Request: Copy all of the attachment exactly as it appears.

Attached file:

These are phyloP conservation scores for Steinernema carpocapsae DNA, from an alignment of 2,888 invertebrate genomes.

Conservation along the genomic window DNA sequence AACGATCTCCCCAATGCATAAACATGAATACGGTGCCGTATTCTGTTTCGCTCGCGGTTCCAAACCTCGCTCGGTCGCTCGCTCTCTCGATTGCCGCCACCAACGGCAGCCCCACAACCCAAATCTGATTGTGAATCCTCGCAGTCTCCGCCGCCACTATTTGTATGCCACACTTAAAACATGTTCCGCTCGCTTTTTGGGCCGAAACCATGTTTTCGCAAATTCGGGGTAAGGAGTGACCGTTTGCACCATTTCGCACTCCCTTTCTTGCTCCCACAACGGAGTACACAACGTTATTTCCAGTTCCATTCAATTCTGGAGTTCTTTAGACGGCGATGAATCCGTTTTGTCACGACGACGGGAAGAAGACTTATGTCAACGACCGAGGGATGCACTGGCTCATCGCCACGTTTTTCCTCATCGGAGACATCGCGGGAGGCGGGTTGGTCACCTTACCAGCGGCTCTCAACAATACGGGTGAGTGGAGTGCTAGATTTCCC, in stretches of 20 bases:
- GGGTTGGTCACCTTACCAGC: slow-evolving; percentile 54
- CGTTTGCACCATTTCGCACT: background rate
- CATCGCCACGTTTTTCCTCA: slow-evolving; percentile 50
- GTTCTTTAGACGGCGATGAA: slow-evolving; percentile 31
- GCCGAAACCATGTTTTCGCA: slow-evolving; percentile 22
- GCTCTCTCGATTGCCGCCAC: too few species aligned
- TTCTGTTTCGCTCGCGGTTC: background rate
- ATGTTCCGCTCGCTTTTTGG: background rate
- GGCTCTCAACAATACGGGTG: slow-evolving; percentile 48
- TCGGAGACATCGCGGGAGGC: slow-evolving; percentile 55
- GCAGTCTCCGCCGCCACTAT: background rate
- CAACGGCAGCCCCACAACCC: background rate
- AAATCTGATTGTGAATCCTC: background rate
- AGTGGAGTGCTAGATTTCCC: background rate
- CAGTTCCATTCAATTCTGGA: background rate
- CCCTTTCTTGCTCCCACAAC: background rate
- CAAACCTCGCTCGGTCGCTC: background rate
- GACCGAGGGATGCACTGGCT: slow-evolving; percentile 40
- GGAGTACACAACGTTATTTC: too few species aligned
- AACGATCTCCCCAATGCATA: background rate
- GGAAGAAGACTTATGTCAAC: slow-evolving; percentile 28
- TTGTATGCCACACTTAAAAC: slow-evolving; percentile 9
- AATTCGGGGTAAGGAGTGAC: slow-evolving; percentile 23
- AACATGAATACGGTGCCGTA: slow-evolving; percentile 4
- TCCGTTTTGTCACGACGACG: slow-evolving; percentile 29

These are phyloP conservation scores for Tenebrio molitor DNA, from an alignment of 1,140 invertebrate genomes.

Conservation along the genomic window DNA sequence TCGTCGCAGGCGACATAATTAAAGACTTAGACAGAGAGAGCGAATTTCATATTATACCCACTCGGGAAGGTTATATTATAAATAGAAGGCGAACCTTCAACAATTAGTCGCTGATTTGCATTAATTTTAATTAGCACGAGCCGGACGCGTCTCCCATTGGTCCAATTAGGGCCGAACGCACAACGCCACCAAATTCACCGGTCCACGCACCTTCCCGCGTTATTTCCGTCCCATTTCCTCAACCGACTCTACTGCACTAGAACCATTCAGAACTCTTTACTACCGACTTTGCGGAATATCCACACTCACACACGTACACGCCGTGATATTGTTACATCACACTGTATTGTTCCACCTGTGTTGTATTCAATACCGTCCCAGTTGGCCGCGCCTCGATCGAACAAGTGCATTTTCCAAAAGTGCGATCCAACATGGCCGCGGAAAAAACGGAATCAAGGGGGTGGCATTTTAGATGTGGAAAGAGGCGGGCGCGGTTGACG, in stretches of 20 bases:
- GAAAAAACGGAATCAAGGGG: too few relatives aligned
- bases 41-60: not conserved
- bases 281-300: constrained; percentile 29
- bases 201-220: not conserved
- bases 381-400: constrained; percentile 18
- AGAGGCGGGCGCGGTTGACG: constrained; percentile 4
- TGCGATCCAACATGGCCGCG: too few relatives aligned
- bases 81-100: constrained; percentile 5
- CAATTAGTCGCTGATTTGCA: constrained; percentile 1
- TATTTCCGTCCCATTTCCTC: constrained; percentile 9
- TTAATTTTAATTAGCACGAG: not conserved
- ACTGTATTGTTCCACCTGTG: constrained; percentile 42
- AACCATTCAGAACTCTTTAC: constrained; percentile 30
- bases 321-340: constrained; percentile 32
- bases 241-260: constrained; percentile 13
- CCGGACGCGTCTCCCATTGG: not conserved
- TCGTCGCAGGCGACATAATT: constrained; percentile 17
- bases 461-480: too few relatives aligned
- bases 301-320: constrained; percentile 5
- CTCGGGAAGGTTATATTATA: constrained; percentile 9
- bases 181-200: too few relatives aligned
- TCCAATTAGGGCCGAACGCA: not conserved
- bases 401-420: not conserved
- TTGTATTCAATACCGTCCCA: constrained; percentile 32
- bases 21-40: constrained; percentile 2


These are phyloP conservation scores for Steinernema carpocapsae DNA, from an alignment of 2,888 invertebrate genomes.

Conservation along the genomic window DNA sequence AACGATCTCCCCAATGCATAAACATGAATACGGTGCCGTATTCTGTTTCGCTCGCGGTTCCAAACCTCGCTCGGTCGCTCGCTCTCTCGATTGCCGCCACCAACGGCAGCCCCACAACCCAAATCTGATTGTGAATCCTCGCAGTCTCCGCCGCCACTATTTGTATGCCACACTTAAAACATGTTCCGCTCGCTTTTTGGGCCGAAACCATGTTTTCGCAAATTCGGGGTAAGGAGTGACCGTTTGCACCATTTCGCACTCCCTTTCTTGCTCCCACAACGGAGTACACAACGTTATTTCCAGTTCCATTCAATTCTGGAGTTCTTTAGACGGCGATGAATCCGTTTTGTCACGACGACGGGAAGAAGACTTATGTCAACGACCGAGGGATGCACTGGCTCATCGCCACGTTTTTCCTCATCGGAGACATCGCGGGAGGCGGGTTGGTCACCTTACCAGCGGCTCTCAACAATACGGGTGAGTGGAGTGCTAGATTTCCC, in stretches of 20 bases:
- GGGTTGGTCACCTTACCAGC: slow-evolving; percentile 54
- CGTTTGCACCATTTCGCACT: background rate
- CATCGCCACGTTTTTCCTCA: slow-evolving; percentile 50
- GTTCTTTAGACGGCGATGAA: slow-evolving; percentile 31
- GCCGAAACCATGTTTTCGCA: slow-evolving; percentile 22
- GCTCTCTCGATTGCCGCCAC: too few species aligned
- TTCTGTTTCGCTCGCGGTTC: background rate
- ATGTTCCGCTCGCTTTTTGG: background rate
- GGCTCTCAACAATACGGGTG: slow-evolving; percentile 48
- TCGGAGACATCGCGGGAGGC: slow-evolving; percentile 55
- GCAGTCTCCGCCGCCACTAT: background rate
- CAACGGCAGCCCCACAACCC: background rate
- AAATCTGATTGTGAATCCTC: background rate
- AGTGGAGTGCTAGATTTCCC: background rate
- CAGTTCCATTCAATTCTGGA: background rate
- CCCTTTCTTGCTCCCACAAC: background rate
- CAAACCTCGCTCGGTCGCTC: background rate
- GACCGAGGGATGCACTGGCT: slow-evolving; percentile 40
- GGAGTACACAACGTTATTTC: too few species aligned
- AACGATCTCCCCAATGCATA: background rate
- GGAAGAAGACTTATGTCAAC: slow-evolving; percentile 28
- TTGTATGCCACACTTAAAAC: slow-evolving; percentile 9
- AATTCGGGGTAAGGAGTGAC: slow-evolving; percentile 23
- AACATGAATACGGTGCCGTA: slow-evolving; percentile 4
- TCCGTTTTGTCACGACGACG: slow-evolving; percentile 29

These are phyloP conservation scores for Tenebrio molitor DNA, from an alignment of 1,140 invertebrate genomes.

Conservation along the genomic window DNA sequence TCGTCGCAGGCGACATAATTAAAGACTTAGACAGAGAGAGCGAATTTCATATTATACCCACTCGGGAAGGTTATATTATAAATAGAAGGCGAACCTTCAACAATTAGTCGCTGATTTGCATTAATTTTAATTAGCACGAGCCGGACGCGTCTCCCATTGGTCCAATTAGGGCCGAACGCACAACGCCACCAAATTCACCGGTCCACGCACCTTCCCGCGTTATTTCCGTCCCATTTCCTCAACCGACTCTACTGCACTAGAACCATTCAGAACTCTTTACTACCGACTTTGCGGAATATCCACACTCACACACGTACACGCCGTGATATTGTTACATCACACTGTATTGTTCCACCTGTGTTGTATTCAATACCGTCCCAGTTGGCCGCGCCTCGATCGAACAAGTGCATTTTCCAAAAGTGCGATCCAACATGGCCGCGGAAAAAACGGAATCAAGGGGGTGGCATTTTAGATGTGGAAAGAGGCGGGCGCGGTTGACG, in stretches of 20 bases:
- GAAAAAACGGAATCAAGGGG: too few relatives aligned
- bases 41-60: not conserved
- bases 281-300: constrained; percentile 29
- bases 201-220: not conserved
- bases 381-400: constrained; percentile 18
- AGAGGCGGGCGCGGTTGACG: constrained; percentile 4
- TGCGATCCAACATGGCCGCG: too few relatives aligned
- bases 81-100: constrained; percentile 5
- CAATTAGTCGCTGATTTGCA: constrained; percentile 1
- TATTTCCGTCCCATTTCCTC: constrained; percentile 9
- TTAATTTTAATTAGCACGAG: not conserved
- ACTGTATTGTTCCACCTGTG: constrained; percentile 42
- AACCATTCAGAACTCTTTAC: constrained; percentile 30
- bases 321-340: constrained; percentile 32
- bases 241-260: constrained; percentile 13
- CCGGACGCGTCTCCCATTGG: not conserved
- TCGTCGCAGGCGACATAATT: constrained; percentile 17
- bases 461-480: too few relatives aligned
- bases 301-320: constrained; percentile 5
- CTCGGGAAGGTTATATTATA: constrained; percentile 9
- bases 181-200: too few relatives aligned
- TCCAATTAGGGCCGAACGCA: not conserved
- bases 401-420: not conserved
- TTGTATTCAATACCGTCCCA: constrained; percentile 32
- bases 21-40: constrained; percentile 2